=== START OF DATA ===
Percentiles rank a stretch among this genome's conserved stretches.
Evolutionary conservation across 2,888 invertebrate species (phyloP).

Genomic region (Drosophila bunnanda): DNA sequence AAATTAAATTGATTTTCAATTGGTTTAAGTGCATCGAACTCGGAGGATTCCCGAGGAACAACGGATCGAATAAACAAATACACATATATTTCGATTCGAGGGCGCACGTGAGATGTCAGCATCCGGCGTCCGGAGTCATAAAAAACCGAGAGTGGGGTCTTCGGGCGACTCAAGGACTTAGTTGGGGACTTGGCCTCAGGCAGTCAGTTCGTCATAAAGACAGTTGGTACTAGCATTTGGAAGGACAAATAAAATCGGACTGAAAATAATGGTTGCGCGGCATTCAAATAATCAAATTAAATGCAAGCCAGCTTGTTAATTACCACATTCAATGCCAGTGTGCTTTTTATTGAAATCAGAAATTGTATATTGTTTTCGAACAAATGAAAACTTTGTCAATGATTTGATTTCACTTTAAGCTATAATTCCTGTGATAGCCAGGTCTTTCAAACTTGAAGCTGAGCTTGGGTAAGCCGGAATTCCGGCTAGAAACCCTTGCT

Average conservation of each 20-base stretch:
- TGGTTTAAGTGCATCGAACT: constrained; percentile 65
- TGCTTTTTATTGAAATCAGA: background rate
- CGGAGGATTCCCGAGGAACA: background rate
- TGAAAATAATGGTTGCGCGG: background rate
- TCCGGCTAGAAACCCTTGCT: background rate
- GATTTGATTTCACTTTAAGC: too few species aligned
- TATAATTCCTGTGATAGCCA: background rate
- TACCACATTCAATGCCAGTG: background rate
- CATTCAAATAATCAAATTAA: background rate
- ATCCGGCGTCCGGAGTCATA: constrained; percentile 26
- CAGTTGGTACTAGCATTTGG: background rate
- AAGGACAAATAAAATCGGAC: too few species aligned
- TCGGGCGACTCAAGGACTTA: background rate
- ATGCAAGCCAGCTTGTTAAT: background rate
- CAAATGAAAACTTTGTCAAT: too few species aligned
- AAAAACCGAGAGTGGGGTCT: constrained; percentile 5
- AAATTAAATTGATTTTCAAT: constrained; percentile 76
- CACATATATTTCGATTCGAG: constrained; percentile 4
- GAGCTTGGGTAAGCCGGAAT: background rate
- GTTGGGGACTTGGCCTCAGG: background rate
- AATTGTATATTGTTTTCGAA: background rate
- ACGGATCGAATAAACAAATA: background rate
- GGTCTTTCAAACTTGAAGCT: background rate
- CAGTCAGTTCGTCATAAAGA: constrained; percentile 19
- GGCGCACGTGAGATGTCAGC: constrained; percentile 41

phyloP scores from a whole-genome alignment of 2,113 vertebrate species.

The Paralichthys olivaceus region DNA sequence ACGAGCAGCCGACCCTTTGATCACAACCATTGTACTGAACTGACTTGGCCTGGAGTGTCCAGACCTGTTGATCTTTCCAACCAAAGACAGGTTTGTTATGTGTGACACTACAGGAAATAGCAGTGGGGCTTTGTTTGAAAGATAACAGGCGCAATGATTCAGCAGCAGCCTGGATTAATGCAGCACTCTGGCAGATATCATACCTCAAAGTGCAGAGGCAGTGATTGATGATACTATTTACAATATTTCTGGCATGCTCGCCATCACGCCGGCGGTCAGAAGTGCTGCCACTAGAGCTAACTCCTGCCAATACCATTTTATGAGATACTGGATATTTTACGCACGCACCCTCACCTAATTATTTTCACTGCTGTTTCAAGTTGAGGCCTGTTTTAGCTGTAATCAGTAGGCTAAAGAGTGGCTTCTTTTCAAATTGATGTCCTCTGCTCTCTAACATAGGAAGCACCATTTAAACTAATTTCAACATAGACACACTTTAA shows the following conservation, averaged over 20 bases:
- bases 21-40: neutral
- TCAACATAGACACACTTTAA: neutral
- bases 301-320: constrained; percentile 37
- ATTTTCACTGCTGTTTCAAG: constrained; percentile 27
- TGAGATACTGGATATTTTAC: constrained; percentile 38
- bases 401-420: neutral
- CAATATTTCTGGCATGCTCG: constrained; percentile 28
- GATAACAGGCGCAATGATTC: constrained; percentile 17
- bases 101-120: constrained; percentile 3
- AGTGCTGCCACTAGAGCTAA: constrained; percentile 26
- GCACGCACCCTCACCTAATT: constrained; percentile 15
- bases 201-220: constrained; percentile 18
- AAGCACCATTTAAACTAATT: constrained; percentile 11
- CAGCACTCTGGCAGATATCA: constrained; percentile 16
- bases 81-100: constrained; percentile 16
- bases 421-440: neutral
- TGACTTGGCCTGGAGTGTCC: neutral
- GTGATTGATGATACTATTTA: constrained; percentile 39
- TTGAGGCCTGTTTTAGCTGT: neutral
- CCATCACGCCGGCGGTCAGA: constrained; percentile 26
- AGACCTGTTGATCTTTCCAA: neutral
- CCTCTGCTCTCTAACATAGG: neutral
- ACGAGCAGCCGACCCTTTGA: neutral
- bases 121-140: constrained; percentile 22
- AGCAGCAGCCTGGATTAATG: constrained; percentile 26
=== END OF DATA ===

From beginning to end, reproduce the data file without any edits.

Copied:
Percentiles rank a stretch among this genome's conserved stretches.
Evolutionary conservation across 2,888 invertebrate species (phyloP).

Genomic region (Drosophila bunnanda): DNA sequence AAATTAAATTGATTTTCAATTGGTTTAAGTGCATCGAACTCGGAGGATTCCCGAGGAACAACGGATCGAATAAACAAATACACATATATTTCGATTCGAGGGCGCACGTGAGATGTCAGCATCCGGCGTCCGGAGTCATAAAAAACCGAGAGTGGGGTCTTCGGGCGACTCAAGGACTTAGTTGGGGACTTGGCCTCAGGCAGTCAGTTCGTCATAAAGACAGTTGGTACTAGCATTTGGAAGGACAAATAAAATCGGACTGAAAATAATGGTTGCGCGGCATTCAAATAATCAAATTAAATGCAAGCCAGCTTGTTAATTACCACATTCAATGCCAGTGTGCTTTTTATTGAAATCAGAAATTGTATATTGTTTTCGAACAAATGAAAACTTTGTCAATGATTTGATTTCACTTTAAGCTATAATTCCTGTGATAGCCAGGTCTTTCAAACTTGAAGCTGAGCTTGGGTAAGCCGGAATTCCGGCTAGAAACCCTTGCT

Average conservation of each 20-base stretch:
- TGGTTTAAGTGCATCGAACT: constrained; percentile 65
- TGCTTTTTATTGAAATCAGA: background rate
- CGGAGGATTCCCGAGGAACA: background rate
- TGAAAATAATGGTTGCGCGG: background rate
- TCCGGCTAGAAACCCTTGCT: background rate
- GATTTGATTTCACTTTAAGC: too few species aligned
- TATAATTCCTGTGATAGCCA: background rate
- TACCACATTCAATGCCAGTG: background rate
- CATTCAAATAATCAAATTAA: background rate
- ATCCGGCGTCCGGAGTCATA: constrained; percentile 26
- CAGTTGGTACTAGCATTTGG: background rate
- AAGGACAAATAAAATCGGAC: too few species aligned
- TCGGGCGACTCAAGGACTTA: background rate
- ATGCAAGCCAGCTTGTTAAT: background rate
- CAAATGAAAACTTTGTCAAT: too few species aligned
- AAAAACCGAGAGTGGGGTCT: constrained; percentile 5
- AAATTAAATTGATTTTCAAT: constrained; percentile 76
- CACATATATTTCGATTCGAG: constrained; percentile 4
- GAGCTTGGGTAAGCCGGAAT: background rate
- GTTGGGGACTTGGCCTCAGG: background rate
- AATTGTATATTGTTTTCGAA: background rate
- ACGGATCGAATAAACAAATA: background rate
- GGTCTTTCAAACTTGAAGCT: background rate
- CAGTCAGTTCGTCATAAAGA: constrained; percentile 19
- GGCGCACGTGAGATGTCAGC: constrained; percentile 41

phyloP scores from a whole-genome alignment of 2,113 vertebrate species.

The Paralichthys olivaceus region DNA sequence ACGAGCAGCCGACCCTTTGATCACAACCATTGTACTGAACTGACTTGGCCTGGAGTGTCCAGACCTGTTGATCTTTCCAACCAAAGACAGGTTTGTTATGTGTGACACTACAGGAAATAGCAGTGGGGCTTTGTTTGAAAGATAACAGGCGCAATGATTCAGCAGCAGCCTGGATTAATGCAGCACTCTGGCAGATATCATACCTCAAAGTGCAGAGGCAGTGATTGATGATACTATTTACAATATTTCTGGCATGCTCGCCATCACGCCGGCGGTCAGAAGTGCTGCCACTAGAGCTAACTCCTGCCAATACCATTTTATGAGATACTGGATATTTTACGCACGCACCCTCACCTAATTATTTTCACTGCTGTTTCAAGTTGAGGCCTGTTTTAGCTGTAATCAGTAGGCTAAAGAGTGGCTTCTTTTCAAATTGATGTCCTCTGCTCTCTAACATAGGAAGCACCATTTAAACTAATTTCAACATAGACACACTTTAA shows the following conservation, averaged over 20 bases:
- bases 21-40: neutral
- TCAACATAGACACACTTTAA: neutral
- bases 301-320: constrained; percentile 37
- ATTTTCACTGCTGTTTCAAG: constrained; percentile 27
- TGAGATACTGGATATTTTAC: constrained; percentile 38
- bases 401-420: neutral
- CAATATTTCTGGCATGCTCG: constrained; percentile 28
- GATAACAGGCGCAATGATTC: constrained; percentile 17
- bases 101-120: constrained; percentile 3
- AGTGCTGCCACTAGAGCTAA: constrained; percentile 26
- GCACGCACCCTCACCTAATT: constrained; percentile 15
- bases 201-220: constrained; percentile 18
- AAGCACCATTTAAACTAATT: constrained; percentile 11
- CAGCACTCTGGCAGATATCA: constrained; percentile 16
- bases 81-100: constrained; percentile 16
- bases 421-440: neutral
- TGACTTGGCCTGGAGTGTCC: neutral
- GTGATTGATGATACTATTTA: constrained; percentile 39
- TTGAGGCCTGTTTTAGCTGT: neutral
- CCATCACGCCGGCGGTCAGA: constrained; percentile 26
- AGACCTGTTGATCTTTCCAA: neutral
- CCTCTGCTCTCTAACATAGG: neutral
- ACGAGCAGCCGACCCTTTGA: neutral
- bases 121-140: constrained; percentile 22
- AGCAGCAGCCTGGATTAATG: constrained; percentile 26